Your heart must have been heavy from the rally the day before. Thinking of Jon Red Hawk, Benjamin Whiteshield and Joy Ann Sherman, all who were products of an exploitive system that has left our Native communities in an endless cycle of unemployment, substance abuse, incarceration and suicide. There is no wonder we are afflicted with these epidemics at the highest per capita rate. What hope do we have when each time we leave our home we see the death of another brother, the rape of another sister, the theft of another child?
So I understand what you meant when you said, “It’s a good day to die.” You were ready to meet your fate where it finds you. That is what a warrior does. He stands ever ready to be a martyr for what is righteous in the face of what is wrong and torturous. The officer who encountered you had a choice that day. He could have used any other type of non-lethal force. But he chose to shoot you dead.
And it hasn’t stopped.
Since you died, we’ve lost Navarone Woods Gitxsan, Myles Rough Surface, Sarah Lee Circle Bear and Henry W. Rexdale. Sarah, a 24-year-old Lakota, was arrested following a traffic accident in South Dakota on July 3, 2015. Two days later, she was found unconscious and unresponsive on the holding cell floor in Browne County Jail. Witnesses said she screamed out to the guards in pain but her pleas for help were ignored. Henry, 53, was an activist like you as well as a medicine man, a stickball coach, a tribal council candidate for the Choctaw Nation. Sadly, he was found dead in Mississippi’s Neshoba County Jail on July 14, 2015. His crime was failure to pay a traffic citation.
They think they will break us by taking out our best and brightest.
They take, they rape, they kidnap and they kill in their utmost attempt to drain every ounce of “Indian” out of us. Indigenous people are only .8 percent of the U.S. population but account for nearly 2 percent of police killings. Our women are 2.5 percent more likely to be raped than any other race in the U.S. Then they take our children from us, convince them they are hopeless and exploit them for money. I read a report recently that said while South Dakota’s population of Indigenous children is 15 percent, they account for more than half the population of children in foster care. Further, all of them are classified as special needs children in order for the state to collect the benefits.
You would also be sick to know that just over a month after your death, a group of 57 Oglala elementary and middle-school-aged students from your territory were harassed and verbally accosted at a Rush Hockey game. Fifteen white adult men proceeded to spray the children with beer from their VIP seats as the taunted the children with racial slurs. The judge dismissed the Oglala 57’s lawsuit, saying that the men were only being celebratory, not racist.
Clearly harassment is the new sport.
I hear that this is a regular occurrence where you’re from. Border towns, towns that border reservations or areas with dense Native populations, like Rapid City, Oklahoma City and Albuquerque get it the worst. It is documented that 37 Natives died at the hands of Albuquerque police from 2010 to December 2014. I’ve read about homeless Natives being beaten to within an inch of their lives by teenagers while law enforcement stood by and watched. I’ve read about incidences where whites pitch not only racial slurs at Natives but also rocks and bags of urine. This blatant abuse makes me think of the movie “A Time to Kill,” when two southern white men throw full beer cans at a little black girl before they rape her.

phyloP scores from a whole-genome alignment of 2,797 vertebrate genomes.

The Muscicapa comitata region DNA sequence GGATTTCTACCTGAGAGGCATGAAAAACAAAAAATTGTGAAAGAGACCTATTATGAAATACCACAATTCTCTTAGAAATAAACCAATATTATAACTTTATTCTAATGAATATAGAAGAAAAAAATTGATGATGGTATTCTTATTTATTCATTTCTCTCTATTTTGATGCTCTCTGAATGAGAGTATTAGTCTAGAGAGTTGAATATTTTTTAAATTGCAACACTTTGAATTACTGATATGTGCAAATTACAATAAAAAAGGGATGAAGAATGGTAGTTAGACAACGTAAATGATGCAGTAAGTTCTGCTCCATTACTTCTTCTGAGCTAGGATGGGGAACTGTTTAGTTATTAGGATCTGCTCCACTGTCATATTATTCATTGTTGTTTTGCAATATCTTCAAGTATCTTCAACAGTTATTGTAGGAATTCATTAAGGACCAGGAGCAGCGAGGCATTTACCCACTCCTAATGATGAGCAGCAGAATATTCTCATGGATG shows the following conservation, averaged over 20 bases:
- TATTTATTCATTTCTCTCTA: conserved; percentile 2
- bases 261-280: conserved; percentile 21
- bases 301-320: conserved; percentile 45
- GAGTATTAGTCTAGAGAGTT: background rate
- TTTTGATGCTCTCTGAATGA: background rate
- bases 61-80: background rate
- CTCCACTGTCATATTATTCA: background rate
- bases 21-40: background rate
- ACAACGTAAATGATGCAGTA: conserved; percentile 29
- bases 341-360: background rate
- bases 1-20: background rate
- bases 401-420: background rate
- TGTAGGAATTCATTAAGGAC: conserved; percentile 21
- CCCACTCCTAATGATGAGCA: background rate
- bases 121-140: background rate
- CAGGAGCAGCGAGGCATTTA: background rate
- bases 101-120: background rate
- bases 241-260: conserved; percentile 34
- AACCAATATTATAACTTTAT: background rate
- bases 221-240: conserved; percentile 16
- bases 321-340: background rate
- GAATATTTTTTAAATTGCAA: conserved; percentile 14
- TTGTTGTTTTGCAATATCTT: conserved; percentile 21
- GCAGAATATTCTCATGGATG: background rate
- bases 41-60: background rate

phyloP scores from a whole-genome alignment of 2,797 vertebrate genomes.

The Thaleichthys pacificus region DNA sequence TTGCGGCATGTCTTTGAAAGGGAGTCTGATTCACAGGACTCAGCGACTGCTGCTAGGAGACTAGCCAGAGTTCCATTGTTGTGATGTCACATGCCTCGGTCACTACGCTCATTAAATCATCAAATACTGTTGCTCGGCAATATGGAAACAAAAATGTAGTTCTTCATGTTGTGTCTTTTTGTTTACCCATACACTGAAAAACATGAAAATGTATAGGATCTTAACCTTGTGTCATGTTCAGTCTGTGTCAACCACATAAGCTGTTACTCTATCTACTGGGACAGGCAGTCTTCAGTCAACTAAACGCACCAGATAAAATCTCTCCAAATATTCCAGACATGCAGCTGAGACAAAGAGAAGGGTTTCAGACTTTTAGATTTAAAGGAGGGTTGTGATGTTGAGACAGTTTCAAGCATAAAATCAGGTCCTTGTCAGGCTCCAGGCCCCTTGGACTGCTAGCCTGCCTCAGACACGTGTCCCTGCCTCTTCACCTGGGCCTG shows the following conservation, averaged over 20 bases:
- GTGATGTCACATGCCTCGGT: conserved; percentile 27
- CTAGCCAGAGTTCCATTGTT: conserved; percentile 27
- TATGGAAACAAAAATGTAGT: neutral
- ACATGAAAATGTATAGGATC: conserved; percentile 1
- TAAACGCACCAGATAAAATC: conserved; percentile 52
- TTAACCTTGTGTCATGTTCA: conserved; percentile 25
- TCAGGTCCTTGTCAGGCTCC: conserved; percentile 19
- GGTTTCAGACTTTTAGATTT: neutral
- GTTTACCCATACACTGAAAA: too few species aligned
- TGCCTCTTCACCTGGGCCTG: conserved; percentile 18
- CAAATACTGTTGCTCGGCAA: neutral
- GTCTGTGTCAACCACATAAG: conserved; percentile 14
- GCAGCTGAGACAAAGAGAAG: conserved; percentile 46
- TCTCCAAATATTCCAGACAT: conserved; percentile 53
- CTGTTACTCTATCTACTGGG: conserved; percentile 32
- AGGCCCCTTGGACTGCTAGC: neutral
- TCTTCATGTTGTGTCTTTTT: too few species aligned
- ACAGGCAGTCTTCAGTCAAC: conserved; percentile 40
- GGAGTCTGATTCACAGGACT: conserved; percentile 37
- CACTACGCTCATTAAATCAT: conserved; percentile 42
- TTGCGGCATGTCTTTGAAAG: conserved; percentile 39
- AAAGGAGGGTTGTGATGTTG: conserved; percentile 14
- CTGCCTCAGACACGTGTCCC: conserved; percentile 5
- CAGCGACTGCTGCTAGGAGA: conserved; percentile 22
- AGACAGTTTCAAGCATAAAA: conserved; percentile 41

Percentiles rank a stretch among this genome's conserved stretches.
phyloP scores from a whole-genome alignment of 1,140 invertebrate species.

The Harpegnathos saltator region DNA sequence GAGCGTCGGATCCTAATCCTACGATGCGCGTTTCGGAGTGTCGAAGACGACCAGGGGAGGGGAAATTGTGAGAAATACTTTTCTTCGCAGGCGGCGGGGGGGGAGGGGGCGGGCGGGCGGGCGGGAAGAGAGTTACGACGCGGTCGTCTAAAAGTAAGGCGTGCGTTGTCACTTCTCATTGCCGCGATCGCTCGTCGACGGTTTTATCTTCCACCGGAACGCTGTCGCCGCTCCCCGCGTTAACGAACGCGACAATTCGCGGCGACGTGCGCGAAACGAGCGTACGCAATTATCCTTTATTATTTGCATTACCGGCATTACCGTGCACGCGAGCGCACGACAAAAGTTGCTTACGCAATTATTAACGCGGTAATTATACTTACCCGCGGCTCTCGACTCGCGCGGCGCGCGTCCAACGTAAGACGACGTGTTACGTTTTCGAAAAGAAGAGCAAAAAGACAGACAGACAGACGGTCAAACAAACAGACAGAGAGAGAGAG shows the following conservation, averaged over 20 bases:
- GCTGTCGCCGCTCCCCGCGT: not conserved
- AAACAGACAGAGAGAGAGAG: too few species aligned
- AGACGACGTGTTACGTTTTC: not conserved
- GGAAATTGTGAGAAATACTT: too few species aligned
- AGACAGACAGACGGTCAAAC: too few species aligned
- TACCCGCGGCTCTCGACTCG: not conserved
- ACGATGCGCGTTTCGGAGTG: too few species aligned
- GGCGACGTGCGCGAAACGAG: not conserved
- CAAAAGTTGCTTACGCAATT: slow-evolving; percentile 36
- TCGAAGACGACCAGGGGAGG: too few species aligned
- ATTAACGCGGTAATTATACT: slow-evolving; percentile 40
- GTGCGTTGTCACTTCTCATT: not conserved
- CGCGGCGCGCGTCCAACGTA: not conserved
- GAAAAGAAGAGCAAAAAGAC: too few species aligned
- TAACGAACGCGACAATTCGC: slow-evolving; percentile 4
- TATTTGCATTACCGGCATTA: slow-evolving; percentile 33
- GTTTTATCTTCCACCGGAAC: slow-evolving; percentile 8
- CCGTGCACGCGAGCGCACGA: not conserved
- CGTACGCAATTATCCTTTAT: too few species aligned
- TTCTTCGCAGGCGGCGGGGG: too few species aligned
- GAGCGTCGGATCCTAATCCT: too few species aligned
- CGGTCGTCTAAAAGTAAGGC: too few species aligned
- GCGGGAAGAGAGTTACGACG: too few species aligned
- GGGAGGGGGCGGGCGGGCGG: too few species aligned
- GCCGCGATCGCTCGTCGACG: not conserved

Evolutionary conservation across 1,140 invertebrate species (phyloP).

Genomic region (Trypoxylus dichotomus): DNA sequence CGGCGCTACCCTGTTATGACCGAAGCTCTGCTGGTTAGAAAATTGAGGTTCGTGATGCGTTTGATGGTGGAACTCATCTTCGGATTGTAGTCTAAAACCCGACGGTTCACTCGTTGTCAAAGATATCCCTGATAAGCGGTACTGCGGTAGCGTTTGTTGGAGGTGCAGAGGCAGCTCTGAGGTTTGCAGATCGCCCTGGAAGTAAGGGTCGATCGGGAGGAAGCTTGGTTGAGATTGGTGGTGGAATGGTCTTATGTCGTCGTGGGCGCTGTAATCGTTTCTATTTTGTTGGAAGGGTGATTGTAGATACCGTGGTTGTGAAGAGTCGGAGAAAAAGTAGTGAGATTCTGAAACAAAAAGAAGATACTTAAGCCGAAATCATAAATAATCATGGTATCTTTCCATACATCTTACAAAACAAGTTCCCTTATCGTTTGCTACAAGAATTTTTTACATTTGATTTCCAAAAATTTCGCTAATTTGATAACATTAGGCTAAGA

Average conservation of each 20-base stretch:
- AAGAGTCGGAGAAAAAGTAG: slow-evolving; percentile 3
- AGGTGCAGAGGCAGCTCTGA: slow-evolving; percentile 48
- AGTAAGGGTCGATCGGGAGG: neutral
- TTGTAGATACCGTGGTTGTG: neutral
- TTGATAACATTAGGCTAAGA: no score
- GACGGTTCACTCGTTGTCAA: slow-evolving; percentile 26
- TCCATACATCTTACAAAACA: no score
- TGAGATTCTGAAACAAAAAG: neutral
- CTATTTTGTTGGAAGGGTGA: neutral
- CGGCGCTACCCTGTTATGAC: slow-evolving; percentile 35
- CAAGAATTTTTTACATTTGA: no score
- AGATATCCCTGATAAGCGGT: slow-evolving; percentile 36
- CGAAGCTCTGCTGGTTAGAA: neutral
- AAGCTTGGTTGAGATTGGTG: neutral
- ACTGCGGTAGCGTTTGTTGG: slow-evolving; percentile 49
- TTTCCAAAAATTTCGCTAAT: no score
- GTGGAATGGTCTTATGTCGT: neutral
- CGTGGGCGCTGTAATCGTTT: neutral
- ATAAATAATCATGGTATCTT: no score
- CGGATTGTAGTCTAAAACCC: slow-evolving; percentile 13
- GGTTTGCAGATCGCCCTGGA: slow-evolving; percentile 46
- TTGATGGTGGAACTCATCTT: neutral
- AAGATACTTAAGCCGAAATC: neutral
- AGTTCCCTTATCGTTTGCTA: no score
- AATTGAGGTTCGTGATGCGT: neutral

And they still call us savages.
Civilization defies us at every turn. As survivors of cultural genocide, forced assimilation and racial exploitation, it is no wonder many of us have become resistant to police intervention. Can we really judge Corey Kanosh for his instinct to run or Daniel Tiger for his decision to shoot? It was the U.S. Army that rounded us up on reservations and the police who kept us there. Today racism chains us to the familiar for fear of the unknown. Poverty is more comfortable than any attempt to achieve prosperity. Domestic violence is safer than public abuse. Because it is “civilization” that teaches our children they are worthless, which makes them feel powerless. It is the reality of not fitting into “civilization” that forces them to become just another statistic.
There have been several proposed solutions to this ongoing epidemic of police violence: body cameras, non-violent training and crisis education. However, none of these tactics will get at the root cause unless people learn the history of America’s racial construct. If these lessons were taught as part of high school and police academy curriculum, then perhaps there would be less divide and more understanding. Moreover, a solution to the disenfranchisement of indigenous people would be for the media to include and respect us as human beings that can speak for themselves.
Turn the channel.
We see our insignificance reified in the media of our oppressors. On television there are no Indigenous actors who portray us. No doctors. No lawyers. No politicians. No musicians. No artists. No athletes. No Indigenous role models to show us our potential or contribution to society. They exist. However, the media has no airtime for us because to them our limited population means only limited profits. When it comes to bad news, the focus goes to #BlackLivesMatter and global matters, while your death and other Native issues hardly get discussed outside the web pages of Indian Country Today.
Unfortunately, the only time we are reminded of our existence is in the mascot images we are force-fed as symbols of “honor.” Cleveland Indians. Washington Redskins. We inform them of their offense and explain that these images do not reflect the legacy of our heritage. We let them know there is no honor in trivializing our culture as drunken entertainment at sports games, Coachella concerts or Halloween parties. But our voices go unheard. We are the invisible minority.
But we must not be silenced. We must speak louder and allow our actions to be a conduit for justice and the restoration of hope.
It is our children who graduate high school or get a technical certification; or who choose sports over drugs and arts over alcohol that give us hope. With the right support, they can go on to become lawyers, activists and leaders in their tribal communities. Our tribal nations must band together to advocate and uplift one another in this plight, just as you began to do in your community.
And each day we must show and say to our children:
Your life is valuable.
You are worthy of recognition.
You are worthy of respect—despite what the world around us teaches.
The resilience of our ancestors who persevered has prepared us to overcome. And so we will. On behalf of all our relations.
Aquene & Wuniish,
Dyáni Brown, of the Shinnecock Indian Nation in Long Island, New York, is an honors student in the School of Communication, majoring in public communications and minoring in marketing.